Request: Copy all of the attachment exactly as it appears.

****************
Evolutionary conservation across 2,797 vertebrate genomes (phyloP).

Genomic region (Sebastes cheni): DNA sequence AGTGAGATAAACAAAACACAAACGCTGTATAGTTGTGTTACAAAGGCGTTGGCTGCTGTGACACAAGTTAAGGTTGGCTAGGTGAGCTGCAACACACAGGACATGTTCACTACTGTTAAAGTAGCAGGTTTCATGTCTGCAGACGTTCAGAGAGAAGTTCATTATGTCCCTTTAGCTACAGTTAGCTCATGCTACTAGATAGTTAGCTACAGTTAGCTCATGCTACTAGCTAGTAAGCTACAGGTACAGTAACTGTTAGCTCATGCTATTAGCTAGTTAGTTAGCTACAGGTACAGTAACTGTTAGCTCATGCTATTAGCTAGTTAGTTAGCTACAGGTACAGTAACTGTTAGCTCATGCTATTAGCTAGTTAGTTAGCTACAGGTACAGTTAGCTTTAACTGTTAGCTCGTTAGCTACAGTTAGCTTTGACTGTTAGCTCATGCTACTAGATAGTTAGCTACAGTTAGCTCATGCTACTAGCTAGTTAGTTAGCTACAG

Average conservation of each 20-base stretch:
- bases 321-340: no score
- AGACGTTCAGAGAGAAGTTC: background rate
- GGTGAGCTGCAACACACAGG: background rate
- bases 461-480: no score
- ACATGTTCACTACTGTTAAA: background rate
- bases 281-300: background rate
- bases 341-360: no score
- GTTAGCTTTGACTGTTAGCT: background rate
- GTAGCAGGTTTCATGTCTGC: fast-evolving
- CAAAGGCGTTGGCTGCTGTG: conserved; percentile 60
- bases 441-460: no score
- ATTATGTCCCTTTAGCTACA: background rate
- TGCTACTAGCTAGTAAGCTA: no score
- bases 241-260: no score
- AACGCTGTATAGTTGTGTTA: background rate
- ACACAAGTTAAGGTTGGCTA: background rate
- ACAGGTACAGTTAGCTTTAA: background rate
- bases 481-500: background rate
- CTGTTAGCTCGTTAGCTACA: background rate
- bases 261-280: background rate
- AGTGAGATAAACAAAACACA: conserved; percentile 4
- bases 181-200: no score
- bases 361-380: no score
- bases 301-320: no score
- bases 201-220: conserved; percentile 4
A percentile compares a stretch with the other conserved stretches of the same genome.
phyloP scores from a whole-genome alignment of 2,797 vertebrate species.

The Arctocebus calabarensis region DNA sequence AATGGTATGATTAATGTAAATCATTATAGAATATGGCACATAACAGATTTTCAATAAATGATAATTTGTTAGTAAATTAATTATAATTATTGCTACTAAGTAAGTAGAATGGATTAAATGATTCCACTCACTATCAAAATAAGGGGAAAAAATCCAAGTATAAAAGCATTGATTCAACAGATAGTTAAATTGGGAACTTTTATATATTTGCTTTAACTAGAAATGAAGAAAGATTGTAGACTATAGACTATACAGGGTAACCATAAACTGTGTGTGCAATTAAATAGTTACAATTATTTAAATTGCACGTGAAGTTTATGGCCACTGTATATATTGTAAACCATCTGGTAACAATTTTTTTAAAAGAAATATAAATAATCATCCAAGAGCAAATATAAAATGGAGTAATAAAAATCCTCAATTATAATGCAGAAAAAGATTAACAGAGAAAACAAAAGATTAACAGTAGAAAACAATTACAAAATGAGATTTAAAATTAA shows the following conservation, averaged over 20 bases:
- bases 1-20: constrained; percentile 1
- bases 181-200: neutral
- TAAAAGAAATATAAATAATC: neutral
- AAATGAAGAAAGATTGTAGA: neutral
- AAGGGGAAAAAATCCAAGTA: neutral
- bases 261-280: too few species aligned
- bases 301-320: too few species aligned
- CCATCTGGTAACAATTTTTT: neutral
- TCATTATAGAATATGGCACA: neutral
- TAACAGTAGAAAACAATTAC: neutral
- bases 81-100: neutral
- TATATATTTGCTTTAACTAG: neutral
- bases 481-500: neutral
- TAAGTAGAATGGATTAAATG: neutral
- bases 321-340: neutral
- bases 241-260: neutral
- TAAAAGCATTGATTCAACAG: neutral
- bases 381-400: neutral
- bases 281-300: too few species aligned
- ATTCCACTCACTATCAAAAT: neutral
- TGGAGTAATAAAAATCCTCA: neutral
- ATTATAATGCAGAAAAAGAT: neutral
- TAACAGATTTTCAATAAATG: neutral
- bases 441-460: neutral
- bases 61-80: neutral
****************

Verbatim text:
Evolutionary conservation across 2,797 vertebrate genomes (phyloP).

Genomic region (Sebastes cheni): DNA sequence AGTGAGATAAACAAAACACAAACGCTGTATAGTTGTGTTACAAAGGCGTTGGCTGCTGTGACACAAGTTAAGGTTGGCTAGGTGAGCTGCAACACACAGGACATGTTCACTACTGTTAAAGTAGCAGGTTTCATGTCTGCAGACGTTCAGAGAGAAGTTCATTATGTCCCTTTAGCTACAGTTAGCTCATGCTACTAGATAGTTAGCTACAGTTAGCTCATGCTACTAGCTAGTAAGCTACAGGTACAGTAACTGTTAGCTCATGCTATTAGCTAGTTAGTTAGCTACAGGTACAGTAACTGTTAGCTCATGCTATTAGCTAGTTAGTTAGCTACAGGTACAGTAACTGTTAGCTCATGCTATTAGCTAGTTAGTTAGCTACAGGTACAGTTAGCTTTAACTGTTAGCTCGTTAGCTACAGTTAGCTTTGACTGTTAGCTCATGCTACTAGATAGTTAGCTACAGTTAGCTCATGCTACTAGCTAGTTAGTTAGCTACAG

Average conservation of each 20-base stretch:
- bases 321-340: no score
- AGACGTTCAGAGAGAAGTTC: background rate
- GGTGAGCTGCAACACACAGG: background rate
- bases 461-480: no score
- ACATGTTCACTACTGTTAAA: background rate
- bases 281-300: background rate
- bases 341-360: no score
- GTTAGCTTTGACTGTTAGCT: background rate
- GTAGCAGGTTTCATGTCTGC: fast-evolving
- CAAAGGCGTTGGCTGCTGTG: conserved; percentile 60
- bases 441-460: no score
- ATTATGTCCCTTTAGCTACA: background rate
- TGCTACTAGCTAGTAAGCTA: no score
- bases 241-260: no score
- AACGCTGTATAGTTGTGTTA: background rate
- ACACAAGTTAAGGTTGGCTA: background rate
- ACAGGTACAGTTAGCTTTAA: background rate
- bases 481-500: background rate
- CTGTTAGCTCGTTAGCTACA: background rate
- bases 261-280: background rate
- AGTGAGATAAACAAAACACA: conserved; percentile 4
- bases 181-200: no score
- bases 361-380: no score
- bases 301-320: no score
- bases 201-220: conserved; percentile 4
A percentile compares a stretch with the other conserved stretches of the same genome.
phyloP scores from a whole-genome alignment of 2,797 vertebrate species.

The Arctocebus calabarensis region DNA sequence AATGGTATGATTAATGTAAATCATTATAGAATATGGCACATAACAGATTTTCAATAAATGATAATTTGTTAGTAAATTAATTATAATTATTGCTACTAAGTAAGTAGAATGGATTAAATGATTCCACTCACTATCAAAATAAGGGGAAAAAATCCAAGTATAAAAGCATTGATTCAACAGATAGTTAAATTGGGAACTTTTATATATTTGCTTTAACTAGAAATGAAGAAAGATTGTAGACTATAGACTATACAGGGTAACCATAAACTGTGTGTGCAATTAAATAGTTACAATTATTTAAATTGCACGTGAAGTTTATGGCCACTGTATATATTGTAAACCATCTGGTAACAATTTTTTTAAAAGAAATATAAATAATCATCCAAGAGCAAATATAAAATGGAGTAATAAAAATCCTCAATTATAATGCAGAAAAAGATTAACAGAGAAAACAAAAGATTAACAGTAGAAAACAATTACAAAATGAGATTTAAAATTAA shows the following conservation, averaged over 20 bases:
- bases 1-20: constrained; percentile 1
- bases 181-200: neutral
- TAAAAGAAATATAAATAATC: neutral
- AAATGAAGAAAGATTGTAGA: neutral
- AAGGGGAAAAAATCCAAGTA: neutral
- bases 261-280: too few species aligned
- bases 301-320: too few species aligned
- CCATCTGGTAACAATTTTTT: neutral
- TCATTATAGAATATGGCACA: neutral
- TAACAGTAGAAAACAATTAC: neutral
- bases 81-100: neutral
- TATATATTTGCTTTAACTAG: neutral
- bases 481-500: neutral
- TAAGTAGAATGGATTAAATG: neutral
- bases 321-340: neutral
- bases 241-260: neutral
- TAAAAGCATTGATTCAACAG: neutral
- bases 381-400: neutral
- bases 281-300: too few species aligned
- ATTCCACTCACTATCAAAAT: neutral
- TGGAGTAATAAAAATCCTCA: neutral
- ATTATAATGCAGAAAAAGAT: neutral
- TAACAGATTTTCAATAAATG: neutral
- bases 441-460: neutral
- bases 61-80: neutral